The Wortley Hotel had a significant role in the conflict. Billy the Kid had been convicted of killing Sheriff William Brady and was in Lincoln for execution, but escaped. Hearing shots while dining at The Wortley, Jailer Robert Ollinger ran into the street, where Billy shot him dead.

Wortley SignIn the 137 years since, Katharine Marsh, The Wortley’s owner, explains no other guest has been gunned down. That’s saying something, when you consider President Rutherford Hayes once called Lincoln’s main drag “the most dangerous street in America.” Today, that turmoil is just a memory.

“As a Bed and Breakfast hotel, we treat you with 21st century standards while maintaining The Wortley’s historic character,” Katharine says.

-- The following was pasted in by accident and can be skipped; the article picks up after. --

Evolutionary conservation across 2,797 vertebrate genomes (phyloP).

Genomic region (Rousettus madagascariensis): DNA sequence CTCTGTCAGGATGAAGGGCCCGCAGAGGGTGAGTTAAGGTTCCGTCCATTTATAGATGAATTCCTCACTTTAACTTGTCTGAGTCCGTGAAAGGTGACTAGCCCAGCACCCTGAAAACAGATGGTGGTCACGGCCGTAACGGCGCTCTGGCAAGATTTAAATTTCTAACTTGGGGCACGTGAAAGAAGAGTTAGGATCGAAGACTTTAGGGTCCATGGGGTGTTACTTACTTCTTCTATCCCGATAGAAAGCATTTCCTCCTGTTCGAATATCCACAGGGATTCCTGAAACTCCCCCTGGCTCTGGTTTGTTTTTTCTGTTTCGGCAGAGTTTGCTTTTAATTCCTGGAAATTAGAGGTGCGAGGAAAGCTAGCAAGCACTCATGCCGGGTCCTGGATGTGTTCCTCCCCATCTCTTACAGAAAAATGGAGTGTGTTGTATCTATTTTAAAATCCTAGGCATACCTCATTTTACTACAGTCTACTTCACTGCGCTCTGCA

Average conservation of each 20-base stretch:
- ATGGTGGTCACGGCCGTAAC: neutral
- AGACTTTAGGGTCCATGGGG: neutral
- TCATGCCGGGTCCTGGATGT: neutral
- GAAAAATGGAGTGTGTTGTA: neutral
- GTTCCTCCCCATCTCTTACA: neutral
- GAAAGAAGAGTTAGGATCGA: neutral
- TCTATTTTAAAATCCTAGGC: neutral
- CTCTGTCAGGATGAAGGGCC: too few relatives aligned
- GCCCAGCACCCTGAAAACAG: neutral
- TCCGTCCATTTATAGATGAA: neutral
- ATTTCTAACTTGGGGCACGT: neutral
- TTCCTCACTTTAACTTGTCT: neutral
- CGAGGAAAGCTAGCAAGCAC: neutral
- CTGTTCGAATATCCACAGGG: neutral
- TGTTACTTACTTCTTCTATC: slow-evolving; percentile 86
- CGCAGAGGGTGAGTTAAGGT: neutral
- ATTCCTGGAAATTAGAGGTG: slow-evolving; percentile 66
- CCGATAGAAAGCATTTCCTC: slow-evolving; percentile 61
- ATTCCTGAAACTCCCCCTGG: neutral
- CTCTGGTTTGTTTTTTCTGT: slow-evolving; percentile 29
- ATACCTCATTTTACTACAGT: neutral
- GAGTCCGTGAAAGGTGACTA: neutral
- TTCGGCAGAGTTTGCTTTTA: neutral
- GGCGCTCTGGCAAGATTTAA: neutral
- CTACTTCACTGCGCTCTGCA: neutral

With a historic dining room and bar, period guest rooms with traditional furniture and late 19th century curios throughout, one visit to The Wortley will leave you impressed. The Wortley has seven guest rooms, four with antique queen beds. Each has a private bathroom and wood-burning fireplace. Mornings feature home-cooked breakfasts you’ll need all day to work off.

Room 18 is kept locked because it’s supposed to house the ill-tempered ghost of Thomas James Wright, murdered for his poker winnings at the room’s entrance.

Hotel Eklund

Hotel Eklund interior and exterior shotsLocated In: Clayton
Drive Time: 7 Hours
Address: 15 Main St | Clayton, NM 88415 |

“One of the most iconic bars in New Mexico.”

The original building comprising Hotel Eklund was built in 1892 as a saloon and gambling hall. Two years later, Carl Eklund purchased and expanded the property until it reached its present configuration of 24 guest rooms, two dining rooms, and, say owners Keith and Jeannette Barra, “one of the most iconic bars in New Mexico.”